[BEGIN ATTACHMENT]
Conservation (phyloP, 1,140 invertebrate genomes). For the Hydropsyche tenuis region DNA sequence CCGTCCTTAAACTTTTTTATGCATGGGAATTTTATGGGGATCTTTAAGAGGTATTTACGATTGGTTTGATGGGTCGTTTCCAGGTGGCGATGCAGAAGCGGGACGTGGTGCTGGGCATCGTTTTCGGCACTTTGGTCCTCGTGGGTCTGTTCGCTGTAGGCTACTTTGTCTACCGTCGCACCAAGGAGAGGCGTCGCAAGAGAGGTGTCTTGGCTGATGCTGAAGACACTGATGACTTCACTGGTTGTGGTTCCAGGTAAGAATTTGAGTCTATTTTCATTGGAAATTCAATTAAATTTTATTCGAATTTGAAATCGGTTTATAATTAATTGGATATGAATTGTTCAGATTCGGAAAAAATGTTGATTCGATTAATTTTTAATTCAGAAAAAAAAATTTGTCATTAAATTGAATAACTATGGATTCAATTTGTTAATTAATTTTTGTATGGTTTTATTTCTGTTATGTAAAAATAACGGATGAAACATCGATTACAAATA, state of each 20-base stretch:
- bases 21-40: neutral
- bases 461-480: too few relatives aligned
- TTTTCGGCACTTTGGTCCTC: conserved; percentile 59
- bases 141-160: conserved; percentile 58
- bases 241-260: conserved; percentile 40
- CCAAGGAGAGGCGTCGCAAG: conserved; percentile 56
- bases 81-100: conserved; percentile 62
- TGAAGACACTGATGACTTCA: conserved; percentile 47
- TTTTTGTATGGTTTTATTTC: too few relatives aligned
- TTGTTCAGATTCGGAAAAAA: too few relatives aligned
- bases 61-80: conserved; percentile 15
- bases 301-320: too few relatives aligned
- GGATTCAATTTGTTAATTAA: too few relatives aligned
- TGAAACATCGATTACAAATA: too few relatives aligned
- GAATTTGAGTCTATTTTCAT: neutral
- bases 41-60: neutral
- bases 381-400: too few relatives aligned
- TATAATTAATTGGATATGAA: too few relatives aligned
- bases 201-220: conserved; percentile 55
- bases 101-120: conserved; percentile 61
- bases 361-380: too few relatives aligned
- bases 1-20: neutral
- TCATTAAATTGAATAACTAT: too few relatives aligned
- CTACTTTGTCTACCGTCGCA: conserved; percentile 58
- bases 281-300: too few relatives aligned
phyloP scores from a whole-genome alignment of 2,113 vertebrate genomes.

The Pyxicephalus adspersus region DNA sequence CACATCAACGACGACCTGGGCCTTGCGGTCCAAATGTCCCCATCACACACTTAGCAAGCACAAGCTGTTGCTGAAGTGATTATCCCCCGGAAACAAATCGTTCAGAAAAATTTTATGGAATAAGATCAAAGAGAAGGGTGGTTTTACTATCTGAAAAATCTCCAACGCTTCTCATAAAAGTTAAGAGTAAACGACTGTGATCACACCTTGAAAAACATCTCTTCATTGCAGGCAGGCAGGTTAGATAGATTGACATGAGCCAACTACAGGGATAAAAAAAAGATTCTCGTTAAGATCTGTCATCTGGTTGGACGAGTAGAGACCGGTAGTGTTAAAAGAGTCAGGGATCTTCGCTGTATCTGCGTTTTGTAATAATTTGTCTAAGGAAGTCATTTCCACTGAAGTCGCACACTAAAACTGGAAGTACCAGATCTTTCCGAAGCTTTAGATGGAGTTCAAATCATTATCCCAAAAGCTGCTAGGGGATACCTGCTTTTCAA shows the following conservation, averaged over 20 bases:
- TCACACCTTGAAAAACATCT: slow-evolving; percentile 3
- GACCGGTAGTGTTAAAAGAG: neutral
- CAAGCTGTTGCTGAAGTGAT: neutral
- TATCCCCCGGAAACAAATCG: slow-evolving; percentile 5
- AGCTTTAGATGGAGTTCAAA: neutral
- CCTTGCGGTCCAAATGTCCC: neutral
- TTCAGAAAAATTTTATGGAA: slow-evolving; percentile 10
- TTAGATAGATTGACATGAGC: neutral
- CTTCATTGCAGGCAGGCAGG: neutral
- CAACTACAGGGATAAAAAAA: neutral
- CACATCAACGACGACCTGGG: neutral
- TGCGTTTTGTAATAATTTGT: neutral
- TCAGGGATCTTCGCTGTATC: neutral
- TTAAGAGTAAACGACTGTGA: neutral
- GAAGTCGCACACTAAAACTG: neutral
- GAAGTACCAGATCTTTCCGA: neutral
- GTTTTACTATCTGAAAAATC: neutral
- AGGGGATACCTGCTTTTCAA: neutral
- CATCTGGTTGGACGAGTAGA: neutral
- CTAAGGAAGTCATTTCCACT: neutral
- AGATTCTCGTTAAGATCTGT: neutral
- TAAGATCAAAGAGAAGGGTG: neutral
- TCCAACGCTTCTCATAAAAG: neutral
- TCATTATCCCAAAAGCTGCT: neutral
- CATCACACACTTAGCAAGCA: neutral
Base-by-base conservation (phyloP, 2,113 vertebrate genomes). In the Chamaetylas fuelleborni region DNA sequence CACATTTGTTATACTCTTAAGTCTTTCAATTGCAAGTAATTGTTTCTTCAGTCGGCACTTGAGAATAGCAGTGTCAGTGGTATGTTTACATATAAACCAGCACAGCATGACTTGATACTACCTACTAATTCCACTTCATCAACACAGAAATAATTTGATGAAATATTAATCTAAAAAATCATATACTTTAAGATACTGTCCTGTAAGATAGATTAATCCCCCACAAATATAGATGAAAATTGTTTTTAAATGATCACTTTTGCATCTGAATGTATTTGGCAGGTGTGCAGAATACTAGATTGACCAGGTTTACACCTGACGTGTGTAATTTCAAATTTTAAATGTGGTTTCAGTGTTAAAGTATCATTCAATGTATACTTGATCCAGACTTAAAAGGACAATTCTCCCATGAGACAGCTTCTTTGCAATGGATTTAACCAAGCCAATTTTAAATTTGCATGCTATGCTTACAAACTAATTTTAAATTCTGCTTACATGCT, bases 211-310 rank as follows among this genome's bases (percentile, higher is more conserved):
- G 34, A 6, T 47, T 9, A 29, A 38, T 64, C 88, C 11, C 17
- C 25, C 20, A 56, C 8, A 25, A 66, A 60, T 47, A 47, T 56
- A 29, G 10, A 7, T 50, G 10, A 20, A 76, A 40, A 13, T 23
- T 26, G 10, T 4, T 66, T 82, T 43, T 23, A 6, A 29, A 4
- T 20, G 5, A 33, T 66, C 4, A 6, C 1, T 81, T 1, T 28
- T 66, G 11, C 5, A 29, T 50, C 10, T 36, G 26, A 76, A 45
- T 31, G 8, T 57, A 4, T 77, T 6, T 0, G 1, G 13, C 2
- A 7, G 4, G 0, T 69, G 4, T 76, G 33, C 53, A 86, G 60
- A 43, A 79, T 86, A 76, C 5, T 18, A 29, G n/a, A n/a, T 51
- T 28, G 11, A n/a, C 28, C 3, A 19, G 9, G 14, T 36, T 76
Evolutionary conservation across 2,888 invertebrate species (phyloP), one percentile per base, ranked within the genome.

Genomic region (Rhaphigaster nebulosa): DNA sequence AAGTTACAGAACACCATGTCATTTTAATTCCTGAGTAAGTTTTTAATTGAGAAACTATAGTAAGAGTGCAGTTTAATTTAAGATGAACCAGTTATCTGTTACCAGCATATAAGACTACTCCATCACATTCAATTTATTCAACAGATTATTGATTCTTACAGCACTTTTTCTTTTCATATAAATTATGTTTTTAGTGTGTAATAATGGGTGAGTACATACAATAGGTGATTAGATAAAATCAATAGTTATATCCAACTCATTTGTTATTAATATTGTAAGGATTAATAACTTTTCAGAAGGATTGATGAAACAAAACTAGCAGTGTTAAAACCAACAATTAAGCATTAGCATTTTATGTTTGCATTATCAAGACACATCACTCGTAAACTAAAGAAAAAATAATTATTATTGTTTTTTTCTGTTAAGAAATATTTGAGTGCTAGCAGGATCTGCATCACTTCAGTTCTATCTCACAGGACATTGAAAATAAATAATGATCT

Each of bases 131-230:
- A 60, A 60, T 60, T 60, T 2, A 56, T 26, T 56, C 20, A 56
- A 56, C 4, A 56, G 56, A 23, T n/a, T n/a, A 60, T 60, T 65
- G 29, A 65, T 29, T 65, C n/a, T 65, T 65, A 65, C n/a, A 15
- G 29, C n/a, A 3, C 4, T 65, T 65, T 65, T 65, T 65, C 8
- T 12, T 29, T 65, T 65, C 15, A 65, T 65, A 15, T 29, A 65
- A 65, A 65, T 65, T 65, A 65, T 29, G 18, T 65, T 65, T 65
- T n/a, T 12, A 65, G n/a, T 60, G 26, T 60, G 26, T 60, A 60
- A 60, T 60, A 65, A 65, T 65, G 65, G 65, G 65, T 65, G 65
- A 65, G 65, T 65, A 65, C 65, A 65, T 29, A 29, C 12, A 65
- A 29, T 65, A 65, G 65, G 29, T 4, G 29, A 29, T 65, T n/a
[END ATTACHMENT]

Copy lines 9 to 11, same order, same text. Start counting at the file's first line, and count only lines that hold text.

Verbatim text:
- TGAAGACACTGATGACTTCA: conserved; percentile 47
- TTTTTGTATGGTTTTATTTC: too few relatives aligned
- TTGTTCAGATTCGGAAAAAA: too few relatives aligned